Perhaps it goes with the territory, of being the little brother. While Sydney and Melbourne bicker about everything from who’s got the bigger population, better coffee or best football code, Brisbane is getting on with life and with living.
Queensland’s capital buzzes. Look up and it’s in the tower cranes; look around and it’s on the street, in the lanes and along the riverbanks. Apart from Christchurch, you won’t find a Pacific city that is transforming itself as dramatically, or as rapidly.
Rewind six years and Brisbane’s prime real estate — the riverbank beneath the famed Story Bridge — was a rubbish dump of rusting, dilapidated warehouses and wharves at the end (or start) of the riverside boardwalk. No more: welcome the state’s hottest new dining and lifestyle precinct, Howard Smith Wharves.
The 3.5ha, $200m-plus redevelopment is about much more than bars and restaurants. Sure, there are plenty of those: Mr Percival’s, an octagonal bar and deck sits over the water underneath the bridge. The DJ and often musicians perform, literally, on the top shelf.
Felons craft brewery mashes and pours inside an 800-seat gastropub; Greca is a contemporary taverna; Toko a casual Japanese diner and Stanley a Cantonese restaurant.
Incorporated are a dozen “cutting-edge event spaces” from heritage buildings to outdoor spaces nestled under cliffs and green landscapes for pop-ups, weekend markets and concerts. Event venues and a boutique hotel, too.
CEO Luke Fraser emphasises that 80 per cent of the area is allocated to public space and designed to reacquaint locals with their waterfront — to walk, ride, scoot or sit and chill in the grounds. It extends beyond the riverfront, he says.
“We’re part of a large-scale vision to transform Brisbane into a must-visit tourism, recreation, dining and lifestyle destination. While we’re embracing the site’s history, our focus is on creating spaces where locally made food and beverages can thrive.
“We are investing $17.5m on landscaping to create grassed play areas, inner-city edible gardens to supply our restaurants, a walking track and dedicated cycle path, a kayak base and soon our own ferry wharf.”
Even in its early days, it’s impressive. For this Aucklander, it’s a lesson in how badly our council and port company have failed us.
James St in Fortitude Valley was a Mad Max landscape of car yards, decaying buildings and vacant lots a few years back. Now it’s a tree-lined, vine-laden street of vibrant architecture and life.
In fashion, ambitious locals, Australian designers and international labels cluster here, names like Gail Sorronda, Natasha Schweitzer, Francis Hendrie; brands such as Camargue, Calexico, Aje, Camilla, Zimmermann; flagship stores you’ll see in malls and main streets from New York to Newmarket. Ditto homewares. Jewellery. Furniture. Decor, galleries and spas.
James St is also home to some of the finest of Aussie dining — Middle Eastern-inspired Gerard’s Bistro and the Italian favourite Bucci — , alongside casual eateries and more cafes than you could shake a recyclable stirrer at. There are upwardly mobile take-home treats at the James St Market, and coffee roasters abound.
For wine or cocktails Cru Bar (think about it) and Gerard’s are best. For something more relaxed head for Sixes and Sevens, a swish version of the traditional Queensland pub, or the craft-beer haven Tippler’s Tap.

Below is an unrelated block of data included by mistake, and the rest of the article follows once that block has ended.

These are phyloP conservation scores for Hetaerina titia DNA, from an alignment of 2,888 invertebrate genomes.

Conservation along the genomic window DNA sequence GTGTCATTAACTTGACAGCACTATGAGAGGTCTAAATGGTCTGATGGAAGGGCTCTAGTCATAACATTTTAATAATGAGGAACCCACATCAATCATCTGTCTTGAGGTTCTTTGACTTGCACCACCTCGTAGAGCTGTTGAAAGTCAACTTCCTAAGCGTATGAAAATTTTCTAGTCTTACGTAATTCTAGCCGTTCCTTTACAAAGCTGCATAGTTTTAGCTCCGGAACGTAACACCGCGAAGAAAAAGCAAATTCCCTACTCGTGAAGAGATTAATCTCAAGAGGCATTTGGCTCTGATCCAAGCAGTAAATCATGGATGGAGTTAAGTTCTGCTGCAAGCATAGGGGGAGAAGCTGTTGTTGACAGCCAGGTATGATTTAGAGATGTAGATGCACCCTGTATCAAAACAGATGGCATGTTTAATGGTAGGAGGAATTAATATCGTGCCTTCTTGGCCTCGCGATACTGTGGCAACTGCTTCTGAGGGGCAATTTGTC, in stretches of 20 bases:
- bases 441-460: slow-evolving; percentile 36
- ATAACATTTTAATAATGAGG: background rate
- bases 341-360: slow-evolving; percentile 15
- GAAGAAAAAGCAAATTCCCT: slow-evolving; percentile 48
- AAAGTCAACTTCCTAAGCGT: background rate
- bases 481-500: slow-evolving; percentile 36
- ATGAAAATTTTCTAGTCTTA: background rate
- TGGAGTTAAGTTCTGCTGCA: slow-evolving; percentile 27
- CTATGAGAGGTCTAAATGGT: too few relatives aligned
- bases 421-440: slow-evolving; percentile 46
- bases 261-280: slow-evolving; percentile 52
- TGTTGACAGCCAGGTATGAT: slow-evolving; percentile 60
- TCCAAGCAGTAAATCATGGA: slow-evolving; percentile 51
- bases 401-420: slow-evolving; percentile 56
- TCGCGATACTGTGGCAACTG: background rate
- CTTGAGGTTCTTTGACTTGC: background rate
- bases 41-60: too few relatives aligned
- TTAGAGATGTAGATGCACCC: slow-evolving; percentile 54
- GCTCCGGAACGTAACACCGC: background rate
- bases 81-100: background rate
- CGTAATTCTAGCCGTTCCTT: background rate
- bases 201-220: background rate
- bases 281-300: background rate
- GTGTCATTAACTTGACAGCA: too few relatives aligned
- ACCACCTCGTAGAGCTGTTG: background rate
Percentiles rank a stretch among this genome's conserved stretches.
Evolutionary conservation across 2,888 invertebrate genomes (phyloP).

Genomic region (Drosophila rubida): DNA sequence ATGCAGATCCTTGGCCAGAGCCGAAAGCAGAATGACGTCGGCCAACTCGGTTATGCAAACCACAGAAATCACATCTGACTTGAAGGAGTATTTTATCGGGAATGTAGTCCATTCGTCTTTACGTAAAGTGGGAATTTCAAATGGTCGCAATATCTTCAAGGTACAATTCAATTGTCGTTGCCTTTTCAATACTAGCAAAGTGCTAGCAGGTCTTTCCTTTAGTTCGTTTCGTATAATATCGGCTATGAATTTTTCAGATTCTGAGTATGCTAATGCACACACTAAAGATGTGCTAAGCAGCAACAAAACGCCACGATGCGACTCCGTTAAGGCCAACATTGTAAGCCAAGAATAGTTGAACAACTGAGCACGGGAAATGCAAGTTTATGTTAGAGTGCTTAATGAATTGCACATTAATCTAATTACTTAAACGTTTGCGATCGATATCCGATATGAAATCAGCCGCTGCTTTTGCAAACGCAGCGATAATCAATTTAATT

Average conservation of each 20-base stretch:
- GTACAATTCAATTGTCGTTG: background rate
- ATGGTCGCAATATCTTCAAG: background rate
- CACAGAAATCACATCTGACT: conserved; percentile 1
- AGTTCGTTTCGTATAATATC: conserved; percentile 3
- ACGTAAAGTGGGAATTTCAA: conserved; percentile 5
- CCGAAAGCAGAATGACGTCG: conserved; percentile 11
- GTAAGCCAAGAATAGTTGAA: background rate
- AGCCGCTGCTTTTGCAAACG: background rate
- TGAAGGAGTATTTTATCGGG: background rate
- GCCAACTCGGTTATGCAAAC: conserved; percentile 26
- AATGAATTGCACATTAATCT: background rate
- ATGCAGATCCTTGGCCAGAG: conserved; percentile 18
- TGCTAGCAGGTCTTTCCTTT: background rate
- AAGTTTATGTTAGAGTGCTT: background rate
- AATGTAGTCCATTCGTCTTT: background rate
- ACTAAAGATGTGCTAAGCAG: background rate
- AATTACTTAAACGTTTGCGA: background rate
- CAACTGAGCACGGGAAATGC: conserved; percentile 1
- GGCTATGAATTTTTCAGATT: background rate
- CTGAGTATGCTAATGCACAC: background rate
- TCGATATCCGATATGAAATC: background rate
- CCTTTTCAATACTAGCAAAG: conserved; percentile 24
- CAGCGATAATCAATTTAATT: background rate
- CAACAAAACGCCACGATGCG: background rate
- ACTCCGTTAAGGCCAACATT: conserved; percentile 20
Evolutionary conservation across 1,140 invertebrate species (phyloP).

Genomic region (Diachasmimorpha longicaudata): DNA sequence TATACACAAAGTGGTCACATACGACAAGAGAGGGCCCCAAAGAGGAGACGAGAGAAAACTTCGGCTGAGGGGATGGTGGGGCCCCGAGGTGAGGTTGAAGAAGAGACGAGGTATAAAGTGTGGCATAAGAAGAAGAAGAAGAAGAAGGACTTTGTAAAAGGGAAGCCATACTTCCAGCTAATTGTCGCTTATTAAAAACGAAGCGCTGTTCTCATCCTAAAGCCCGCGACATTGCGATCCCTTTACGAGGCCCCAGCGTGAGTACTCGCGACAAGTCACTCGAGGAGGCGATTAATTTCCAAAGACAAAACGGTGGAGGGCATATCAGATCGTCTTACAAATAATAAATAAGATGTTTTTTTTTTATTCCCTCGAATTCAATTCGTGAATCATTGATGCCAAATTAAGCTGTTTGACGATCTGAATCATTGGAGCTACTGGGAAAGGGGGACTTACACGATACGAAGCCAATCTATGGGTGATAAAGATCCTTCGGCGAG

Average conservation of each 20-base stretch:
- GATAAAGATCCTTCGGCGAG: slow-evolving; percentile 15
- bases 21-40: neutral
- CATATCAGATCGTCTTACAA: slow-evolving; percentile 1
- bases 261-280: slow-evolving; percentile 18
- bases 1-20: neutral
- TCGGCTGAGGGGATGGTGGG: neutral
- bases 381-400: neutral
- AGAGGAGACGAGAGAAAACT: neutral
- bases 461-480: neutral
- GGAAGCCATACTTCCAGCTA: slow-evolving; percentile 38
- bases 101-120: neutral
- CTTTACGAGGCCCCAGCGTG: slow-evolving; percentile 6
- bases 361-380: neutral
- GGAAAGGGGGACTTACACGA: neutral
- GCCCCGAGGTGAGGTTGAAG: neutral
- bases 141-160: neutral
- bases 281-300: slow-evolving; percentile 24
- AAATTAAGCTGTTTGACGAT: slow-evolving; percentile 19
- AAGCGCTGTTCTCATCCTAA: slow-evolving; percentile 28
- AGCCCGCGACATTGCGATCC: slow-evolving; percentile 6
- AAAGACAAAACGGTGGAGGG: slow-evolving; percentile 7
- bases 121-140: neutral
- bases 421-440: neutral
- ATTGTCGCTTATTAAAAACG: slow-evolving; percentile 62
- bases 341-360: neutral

City-dwellers spend so much of our urban life on high streets that we often overlook the byways. Sue Hammond, from the free and highly recommended Brisbane Greeters volunteers, took me into the city’s little-known lanes.
The most extensive is Fish Lane, running five blocks from the Southbank artery of Grey St deep into original suburbs.
Cafes, bars, artisans, street art line the cobblestones; don’t miss Wandering Cooks, a kitchen and outdoor dining-room for food entrepreneurs and wandering musicians.
Hidden near Queen St Mall is Burnett Lane, where you can kick start the day with coffee in deep, dark Brew or brighter, breezier Felix, shop yourself silly, and come back for a late-night bar hop at the same places.
Next to Central Station are Gresham Lane, with its out-of-time whisky bar and contemporary food court, and Albert Lane’s global cuisines.
In Fortitude Valley, two entrepreneurial brothers with long family connections to the suburb have revived three unloved service lanes that were once home to dumpsters and delivery vans.
Winn Lane is now the place for bohemian boutiques, burgers and live music; Bakery Lane for fashion, craft and cafe startups; California Lane for a slightly more upmarket offering of coffee, cocktails, food and fashion.
Brisbane is exciting already, but they’ve only just begun. The mega-project is the $3.6b, 27ha Queens Wharf redevelopment in the city’s heart, on the riverbank where — I’m sorry to remind them of this — history records the British convict colony was founded in 1825. It later became the heart of state government.
Now, promising to “change the face of downtown Brisbane forever”, are rising a casino, hotels, restaurants, bars, outdoor public spaces and foreshore, and a new pedestrian bridge to South Bank.
Scheduled for completion in 2022, the project is taking shape on the site of former government buildings between the city’s CBD and riverbank, reframing many heritage buildings.
The “little brother” can often surprise everyone.
I keep telling my big brothers that.
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